Shots in the Dark

Who should decide which vaccinations children receive?


Lyla Rose Belkin was an alert and lively baby at five weeks old. Her parents, Michael and Lorna Belkin, say she had never been sick until she received a mandatory hepatitis B shot on September 16, 1998. "That night she became agitated and feisty," her father recalls. "Then she fell asleep and never woke up." Doctors told the Belkins that Lyla must have died from Sudden Infant Death Syndrome, a catchall diagnosis.

For weeks, Michael and Lorna agonized over what could have caused their daughter's death. They wondered if the hepatitis B vaccination might have had something to do with it. Most doctors scoffed at their question and assured them the vaccine was safe. That's when they began investigating their baby's risk of contracting hepatitis B.

After much research, Michael Belkin says: "It's ridiculous to give this vaccine to a newborn. How is a baby possibly going to get hepatitis B?" Unlike diseases that are transmitted via air and casual contact, hepatitis B is transmitted by direct contact with blood and other body fluids. Those at risk include intravenous drug users, sexually active individuals, blood transfusion recipients, health care workers, and babies born to infected mothers.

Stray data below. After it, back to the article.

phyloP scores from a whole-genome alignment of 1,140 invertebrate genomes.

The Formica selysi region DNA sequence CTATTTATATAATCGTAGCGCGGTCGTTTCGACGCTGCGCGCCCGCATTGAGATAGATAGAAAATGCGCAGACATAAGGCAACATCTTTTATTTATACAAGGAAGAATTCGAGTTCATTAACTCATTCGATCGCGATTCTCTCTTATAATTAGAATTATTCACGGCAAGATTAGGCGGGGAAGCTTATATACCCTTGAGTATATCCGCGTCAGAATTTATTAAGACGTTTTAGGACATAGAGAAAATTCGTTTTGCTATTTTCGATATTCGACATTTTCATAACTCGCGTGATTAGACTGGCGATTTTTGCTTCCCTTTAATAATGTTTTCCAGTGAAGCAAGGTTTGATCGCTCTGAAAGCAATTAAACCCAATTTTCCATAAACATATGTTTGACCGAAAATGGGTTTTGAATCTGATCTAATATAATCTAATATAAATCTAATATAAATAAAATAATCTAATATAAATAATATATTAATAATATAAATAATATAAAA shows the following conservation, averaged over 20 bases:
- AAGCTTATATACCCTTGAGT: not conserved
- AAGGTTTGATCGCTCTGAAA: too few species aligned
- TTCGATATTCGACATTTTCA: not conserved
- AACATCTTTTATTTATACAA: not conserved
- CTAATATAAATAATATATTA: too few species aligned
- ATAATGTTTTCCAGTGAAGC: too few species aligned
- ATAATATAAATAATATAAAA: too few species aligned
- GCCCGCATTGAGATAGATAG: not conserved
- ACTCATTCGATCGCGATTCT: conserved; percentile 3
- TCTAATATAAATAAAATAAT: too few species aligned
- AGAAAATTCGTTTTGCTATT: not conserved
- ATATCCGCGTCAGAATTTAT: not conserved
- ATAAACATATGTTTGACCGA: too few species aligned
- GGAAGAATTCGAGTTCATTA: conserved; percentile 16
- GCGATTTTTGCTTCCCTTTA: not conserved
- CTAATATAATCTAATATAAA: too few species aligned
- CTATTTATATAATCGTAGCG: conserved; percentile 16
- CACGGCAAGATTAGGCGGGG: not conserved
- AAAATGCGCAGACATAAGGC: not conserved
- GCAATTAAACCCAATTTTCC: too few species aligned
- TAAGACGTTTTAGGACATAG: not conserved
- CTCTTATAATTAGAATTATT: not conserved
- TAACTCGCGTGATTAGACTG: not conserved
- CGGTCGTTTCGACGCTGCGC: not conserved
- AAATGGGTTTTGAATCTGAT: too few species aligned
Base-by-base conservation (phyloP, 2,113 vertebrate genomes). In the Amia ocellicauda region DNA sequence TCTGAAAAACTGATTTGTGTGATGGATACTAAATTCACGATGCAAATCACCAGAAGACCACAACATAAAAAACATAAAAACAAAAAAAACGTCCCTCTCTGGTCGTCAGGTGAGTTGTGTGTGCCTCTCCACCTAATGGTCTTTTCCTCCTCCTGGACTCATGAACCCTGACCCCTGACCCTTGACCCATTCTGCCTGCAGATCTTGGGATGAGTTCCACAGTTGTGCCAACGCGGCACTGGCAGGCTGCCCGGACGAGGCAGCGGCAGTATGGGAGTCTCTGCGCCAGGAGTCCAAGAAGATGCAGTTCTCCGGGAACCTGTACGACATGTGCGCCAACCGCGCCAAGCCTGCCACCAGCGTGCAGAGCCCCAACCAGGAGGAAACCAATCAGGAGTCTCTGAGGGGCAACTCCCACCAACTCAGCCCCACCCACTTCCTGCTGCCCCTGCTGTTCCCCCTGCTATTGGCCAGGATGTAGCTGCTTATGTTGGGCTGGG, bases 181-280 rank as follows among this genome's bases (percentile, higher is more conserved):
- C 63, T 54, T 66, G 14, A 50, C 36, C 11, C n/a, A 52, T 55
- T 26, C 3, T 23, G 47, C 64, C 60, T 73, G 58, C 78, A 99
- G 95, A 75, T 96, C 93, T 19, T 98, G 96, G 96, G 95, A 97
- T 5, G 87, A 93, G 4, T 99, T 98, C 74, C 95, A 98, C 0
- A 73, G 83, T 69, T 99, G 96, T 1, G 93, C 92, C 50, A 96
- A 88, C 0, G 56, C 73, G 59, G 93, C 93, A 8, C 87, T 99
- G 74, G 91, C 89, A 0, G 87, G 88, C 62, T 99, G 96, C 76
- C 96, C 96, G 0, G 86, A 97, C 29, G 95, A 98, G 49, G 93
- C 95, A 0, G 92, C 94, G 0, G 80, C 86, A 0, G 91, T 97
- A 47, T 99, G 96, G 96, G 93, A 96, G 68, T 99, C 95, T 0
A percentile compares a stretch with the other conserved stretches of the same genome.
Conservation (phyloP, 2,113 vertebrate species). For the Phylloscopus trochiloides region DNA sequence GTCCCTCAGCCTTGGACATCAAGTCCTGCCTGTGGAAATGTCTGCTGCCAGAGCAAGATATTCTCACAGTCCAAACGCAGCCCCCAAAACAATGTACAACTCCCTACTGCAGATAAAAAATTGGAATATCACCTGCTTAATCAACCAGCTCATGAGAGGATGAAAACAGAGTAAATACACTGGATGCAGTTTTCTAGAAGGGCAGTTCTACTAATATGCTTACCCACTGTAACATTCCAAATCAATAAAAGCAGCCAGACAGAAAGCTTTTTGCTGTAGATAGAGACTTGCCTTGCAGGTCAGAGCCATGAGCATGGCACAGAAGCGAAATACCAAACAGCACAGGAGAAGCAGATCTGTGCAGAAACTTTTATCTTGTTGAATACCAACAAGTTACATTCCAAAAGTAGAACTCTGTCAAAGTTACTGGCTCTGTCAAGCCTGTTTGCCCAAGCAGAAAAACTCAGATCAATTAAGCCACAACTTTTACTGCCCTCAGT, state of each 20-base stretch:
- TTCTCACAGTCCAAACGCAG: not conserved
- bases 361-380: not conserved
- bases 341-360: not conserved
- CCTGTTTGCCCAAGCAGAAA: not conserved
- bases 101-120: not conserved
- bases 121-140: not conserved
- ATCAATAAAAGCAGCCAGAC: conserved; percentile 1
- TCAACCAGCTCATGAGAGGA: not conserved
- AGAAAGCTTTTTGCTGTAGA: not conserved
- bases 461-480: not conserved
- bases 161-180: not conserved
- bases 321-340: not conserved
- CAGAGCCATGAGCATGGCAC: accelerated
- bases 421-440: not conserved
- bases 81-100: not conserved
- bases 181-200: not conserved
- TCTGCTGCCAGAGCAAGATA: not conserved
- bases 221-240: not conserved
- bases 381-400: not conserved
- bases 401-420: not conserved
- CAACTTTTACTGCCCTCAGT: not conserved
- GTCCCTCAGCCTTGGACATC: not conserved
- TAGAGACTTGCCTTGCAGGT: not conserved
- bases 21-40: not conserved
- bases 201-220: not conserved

Why, then, are government officials making hepatitis B vaccination mandatory for attending day care? Why have 42 states added the vaccine to their lists of immunizations required for attending school?

Since public health officials have failed to reach the high-risk populations, they are making hepatitis B vaccination compulsory for all children, even infants who clearly are not at risk. What better time to force medical care on people than during their first weeks of life, when they are too young to refuse the shots or to complain about side effects? The director of the U.S. Centers for Disease Control and Prevention's Immunization Program has publicly acknowledged that "infants are considered the easiest to immunize."